If I am not for myself, who is for me?
And if I am only for myself, what am I?
Ethics of the Fathers, 1:14
The Talmud relates that the Ark in the Beit Hamikdash (Holy
Temple) in Jerusalem, which held the Two Tablets inscribed
with the Ten Commandments, possessed most unusual physical
qualities. The Torah specifies the Arks dimensions:
Two cubits and a half should be its length, a cubit
and a half its breadth, and a cubit and a half its height. Nevertheless, says the Talmud, the Ark did not
occupy any of the space of the chamber that housed it. Miraculously,
The area of the Ark was not part of the measurement.
What was the point of this amazing miracle? Man, in his quest
to better himself, is forever faced with a dilemma. Should
he strive to break free of his nature and its limitations?
Or, is it preferable to work within the parameters of his
natural self, to make the most of what he is?
Each goal has its advantages and shortcomings. It would seem
that to attain perfection man must reach beyond what he is,
as every individual has his inherent limits and deficiencies.
Yet lofty, spiritual experiences often remain
outside of a persons reality, failing to translate into
anything tangible in his daily life.
The Arks physics teach us that the two
goals are not mutually exclusive. The Ark transcended the
spatial, yet retained all of its qualities. In the same way,
no matter how high a person reaches, his attainments always
can, and must, be made part of his pedestrian, human self.
A life lived according to Torah (which the Ark, container
of the Ten Commandments, represents) enables man to reach
beyond the confines and dictates of his physical environment
and society. At the same time, it insists that he make this
greater reality his reality that it become an integral
part of his own nature, character and everyday behavior.
If not now, when?
Ethics of the Fathers, 1:14
Our world is a banquet, proclaims the Talmud. Grab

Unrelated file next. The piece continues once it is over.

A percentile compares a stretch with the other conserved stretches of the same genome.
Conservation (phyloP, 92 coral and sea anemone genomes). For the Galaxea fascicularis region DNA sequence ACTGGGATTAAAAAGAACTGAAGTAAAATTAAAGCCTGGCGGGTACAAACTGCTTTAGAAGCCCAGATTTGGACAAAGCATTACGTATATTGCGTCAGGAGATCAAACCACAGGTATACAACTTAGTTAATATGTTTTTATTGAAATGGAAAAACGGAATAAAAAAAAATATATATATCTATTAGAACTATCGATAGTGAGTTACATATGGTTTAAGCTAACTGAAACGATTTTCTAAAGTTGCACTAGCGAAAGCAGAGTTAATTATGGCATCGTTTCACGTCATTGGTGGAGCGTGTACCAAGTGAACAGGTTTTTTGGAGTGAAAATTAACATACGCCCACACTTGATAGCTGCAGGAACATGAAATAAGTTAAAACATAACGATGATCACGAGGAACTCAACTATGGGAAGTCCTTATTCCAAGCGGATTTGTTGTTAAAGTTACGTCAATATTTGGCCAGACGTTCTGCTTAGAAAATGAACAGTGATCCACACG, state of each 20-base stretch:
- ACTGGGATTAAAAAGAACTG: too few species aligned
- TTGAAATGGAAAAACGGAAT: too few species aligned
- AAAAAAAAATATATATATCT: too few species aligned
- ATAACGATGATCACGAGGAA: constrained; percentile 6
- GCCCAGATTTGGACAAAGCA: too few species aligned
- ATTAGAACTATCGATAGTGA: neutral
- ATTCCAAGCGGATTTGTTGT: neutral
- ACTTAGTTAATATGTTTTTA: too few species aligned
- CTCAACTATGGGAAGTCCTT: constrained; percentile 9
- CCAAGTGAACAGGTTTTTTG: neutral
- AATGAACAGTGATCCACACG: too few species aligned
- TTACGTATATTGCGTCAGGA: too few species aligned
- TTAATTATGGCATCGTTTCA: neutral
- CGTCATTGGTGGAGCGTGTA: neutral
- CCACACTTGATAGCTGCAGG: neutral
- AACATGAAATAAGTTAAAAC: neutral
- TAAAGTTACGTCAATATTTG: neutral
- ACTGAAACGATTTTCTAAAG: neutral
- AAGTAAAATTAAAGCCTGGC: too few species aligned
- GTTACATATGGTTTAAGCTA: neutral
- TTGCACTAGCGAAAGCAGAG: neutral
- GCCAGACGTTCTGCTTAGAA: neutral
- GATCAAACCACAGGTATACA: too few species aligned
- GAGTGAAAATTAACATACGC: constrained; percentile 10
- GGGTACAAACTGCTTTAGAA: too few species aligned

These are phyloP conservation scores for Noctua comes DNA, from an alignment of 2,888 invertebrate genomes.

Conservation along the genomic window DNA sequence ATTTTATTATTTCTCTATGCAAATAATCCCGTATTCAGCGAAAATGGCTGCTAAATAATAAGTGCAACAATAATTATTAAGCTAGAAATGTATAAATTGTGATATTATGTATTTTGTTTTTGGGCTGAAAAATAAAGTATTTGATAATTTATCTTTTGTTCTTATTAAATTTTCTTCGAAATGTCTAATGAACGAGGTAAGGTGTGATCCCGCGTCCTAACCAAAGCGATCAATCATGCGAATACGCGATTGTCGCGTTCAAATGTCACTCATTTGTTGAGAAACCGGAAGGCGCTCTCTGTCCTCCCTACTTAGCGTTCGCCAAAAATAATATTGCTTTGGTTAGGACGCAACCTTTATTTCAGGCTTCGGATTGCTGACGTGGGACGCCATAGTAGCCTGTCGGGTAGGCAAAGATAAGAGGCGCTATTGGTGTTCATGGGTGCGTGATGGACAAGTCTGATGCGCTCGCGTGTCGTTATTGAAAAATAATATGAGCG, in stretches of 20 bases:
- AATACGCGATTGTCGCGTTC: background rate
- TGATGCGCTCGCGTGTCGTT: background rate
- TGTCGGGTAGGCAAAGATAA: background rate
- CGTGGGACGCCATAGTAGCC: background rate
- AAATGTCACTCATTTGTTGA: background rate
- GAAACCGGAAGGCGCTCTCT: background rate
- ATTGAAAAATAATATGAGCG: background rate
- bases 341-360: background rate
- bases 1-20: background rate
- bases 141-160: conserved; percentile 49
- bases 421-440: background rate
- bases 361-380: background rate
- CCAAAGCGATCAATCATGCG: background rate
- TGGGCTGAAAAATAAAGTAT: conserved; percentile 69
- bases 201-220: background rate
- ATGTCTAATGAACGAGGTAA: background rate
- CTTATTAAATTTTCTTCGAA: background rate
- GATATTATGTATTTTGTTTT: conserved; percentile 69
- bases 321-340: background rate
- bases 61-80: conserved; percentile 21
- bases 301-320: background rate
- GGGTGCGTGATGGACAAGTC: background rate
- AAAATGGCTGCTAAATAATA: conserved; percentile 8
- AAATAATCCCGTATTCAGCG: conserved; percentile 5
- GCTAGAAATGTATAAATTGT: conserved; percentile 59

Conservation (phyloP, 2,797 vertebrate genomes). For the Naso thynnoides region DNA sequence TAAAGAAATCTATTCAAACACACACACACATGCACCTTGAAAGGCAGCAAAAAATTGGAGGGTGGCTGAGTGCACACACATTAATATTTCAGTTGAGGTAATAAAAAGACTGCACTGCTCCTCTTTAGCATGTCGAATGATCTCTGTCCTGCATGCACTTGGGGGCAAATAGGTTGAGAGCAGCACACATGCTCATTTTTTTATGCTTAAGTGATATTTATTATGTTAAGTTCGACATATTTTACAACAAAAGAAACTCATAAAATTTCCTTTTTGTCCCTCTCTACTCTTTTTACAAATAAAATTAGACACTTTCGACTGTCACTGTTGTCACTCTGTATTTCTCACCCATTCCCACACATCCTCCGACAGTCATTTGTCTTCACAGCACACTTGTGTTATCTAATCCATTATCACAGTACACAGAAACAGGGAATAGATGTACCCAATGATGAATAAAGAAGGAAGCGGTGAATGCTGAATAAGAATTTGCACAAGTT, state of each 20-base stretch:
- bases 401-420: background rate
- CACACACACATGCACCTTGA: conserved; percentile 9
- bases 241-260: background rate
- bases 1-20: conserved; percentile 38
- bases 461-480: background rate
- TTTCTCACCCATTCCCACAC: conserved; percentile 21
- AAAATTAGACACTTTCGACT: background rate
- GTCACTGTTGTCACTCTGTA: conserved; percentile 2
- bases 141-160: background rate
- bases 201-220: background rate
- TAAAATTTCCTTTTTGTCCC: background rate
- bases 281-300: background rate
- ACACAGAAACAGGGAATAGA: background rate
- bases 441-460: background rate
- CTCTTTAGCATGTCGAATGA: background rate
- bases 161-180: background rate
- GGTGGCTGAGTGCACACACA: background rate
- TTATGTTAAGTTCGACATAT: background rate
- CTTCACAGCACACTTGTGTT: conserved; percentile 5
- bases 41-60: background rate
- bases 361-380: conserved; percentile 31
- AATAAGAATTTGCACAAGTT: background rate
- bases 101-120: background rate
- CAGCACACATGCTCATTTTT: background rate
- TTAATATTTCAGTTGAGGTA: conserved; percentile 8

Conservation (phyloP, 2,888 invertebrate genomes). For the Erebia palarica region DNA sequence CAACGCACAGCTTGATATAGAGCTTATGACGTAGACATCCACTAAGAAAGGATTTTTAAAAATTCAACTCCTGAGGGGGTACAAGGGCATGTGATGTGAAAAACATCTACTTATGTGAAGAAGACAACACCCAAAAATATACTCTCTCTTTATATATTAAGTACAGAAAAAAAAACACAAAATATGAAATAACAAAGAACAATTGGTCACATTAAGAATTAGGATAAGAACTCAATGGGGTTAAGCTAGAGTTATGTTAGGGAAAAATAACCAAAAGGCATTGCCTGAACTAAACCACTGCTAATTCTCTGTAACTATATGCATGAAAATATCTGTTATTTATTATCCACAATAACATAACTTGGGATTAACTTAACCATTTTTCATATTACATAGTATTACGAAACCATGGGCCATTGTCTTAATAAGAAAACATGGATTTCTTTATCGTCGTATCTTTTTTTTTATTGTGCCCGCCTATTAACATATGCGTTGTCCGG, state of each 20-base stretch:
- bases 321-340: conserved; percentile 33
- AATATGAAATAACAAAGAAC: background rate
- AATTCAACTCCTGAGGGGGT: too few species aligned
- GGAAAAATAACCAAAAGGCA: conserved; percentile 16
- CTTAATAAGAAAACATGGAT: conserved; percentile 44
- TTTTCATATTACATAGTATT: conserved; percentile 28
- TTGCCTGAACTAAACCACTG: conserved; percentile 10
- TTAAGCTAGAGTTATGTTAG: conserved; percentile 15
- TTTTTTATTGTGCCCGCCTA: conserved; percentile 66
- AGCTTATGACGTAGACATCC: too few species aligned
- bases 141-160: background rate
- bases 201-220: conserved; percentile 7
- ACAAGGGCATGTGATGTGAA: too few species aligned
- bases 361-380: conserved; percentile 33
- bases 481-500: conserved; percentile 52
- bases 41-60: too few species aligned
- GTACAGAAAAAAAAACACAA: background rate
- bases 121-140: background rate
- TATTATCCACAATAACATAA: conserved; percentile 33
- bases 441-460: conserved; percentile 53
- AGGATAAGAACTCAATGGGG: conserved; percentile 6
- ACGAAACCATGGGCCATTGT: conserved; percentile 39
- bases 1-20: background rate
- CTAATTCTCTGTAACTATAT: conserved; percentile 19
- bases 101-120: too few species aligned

and eat, grab and drink.
Those who arrived during the early hours of the banquet went
about their feasting and dining in a most professional and
methodical manner. First, they sampled the appetizersjust
enough, mind you, to properly whet their appetites. They then
proceeded up the ladder of courses and wines, carefully negotiating
their way to gastronomic satisfaction par excellence.
But what of the group who arrived a few scant minutes before
midnight, the hour when the tables were to be cleared, the
chairs stacked and the doors bolted shut? For them to attempt
to follow the course outlined by the intricate rules of dinner
etiquette would only guarantee that the doors would slam on
their empty stomachs. Just grab! we tell them.
Grab meat, salads, soup, wine and fishnever mind the
order and proportion. Its a race against the clock:
Grab and eat, grab and drink....
In earlier generations, there was a well-defined Standard
Operating Procedure for those who consulted the Torahs
spiritual menu for the banquet of life. No one, for example,
would have ventured to sample the esoteric wine of creations
secrets before filling his belly with the meat and potatoes
of Talmud and halacha.
No one would have been so presumptuous as to believe that
he could refine his nature and character before he had perfected
his behavior and made his every act, word and thought utterly
conform to Torahs directives.
All this, however, was a luxury of generations bygone. Today,
we are rapidly approaching the climax of history the
day when Moshiach will herald a new era of goodness and perfection,
yet will also bring down the curtain on the struggles and
attainments that stem from our currently imperfect state.
So grab! Grab another mitzvah, master another, yet deeper,
facet of Torah. Never mind the Standard Operating Procedurestrive
for the ultimate, now.
This is an excerpt from "Beyond the Letter of the
Law" by Yanki Tauber published by The Meaningful Life
 Exodus 25:10. A cubit is approximately 20 inches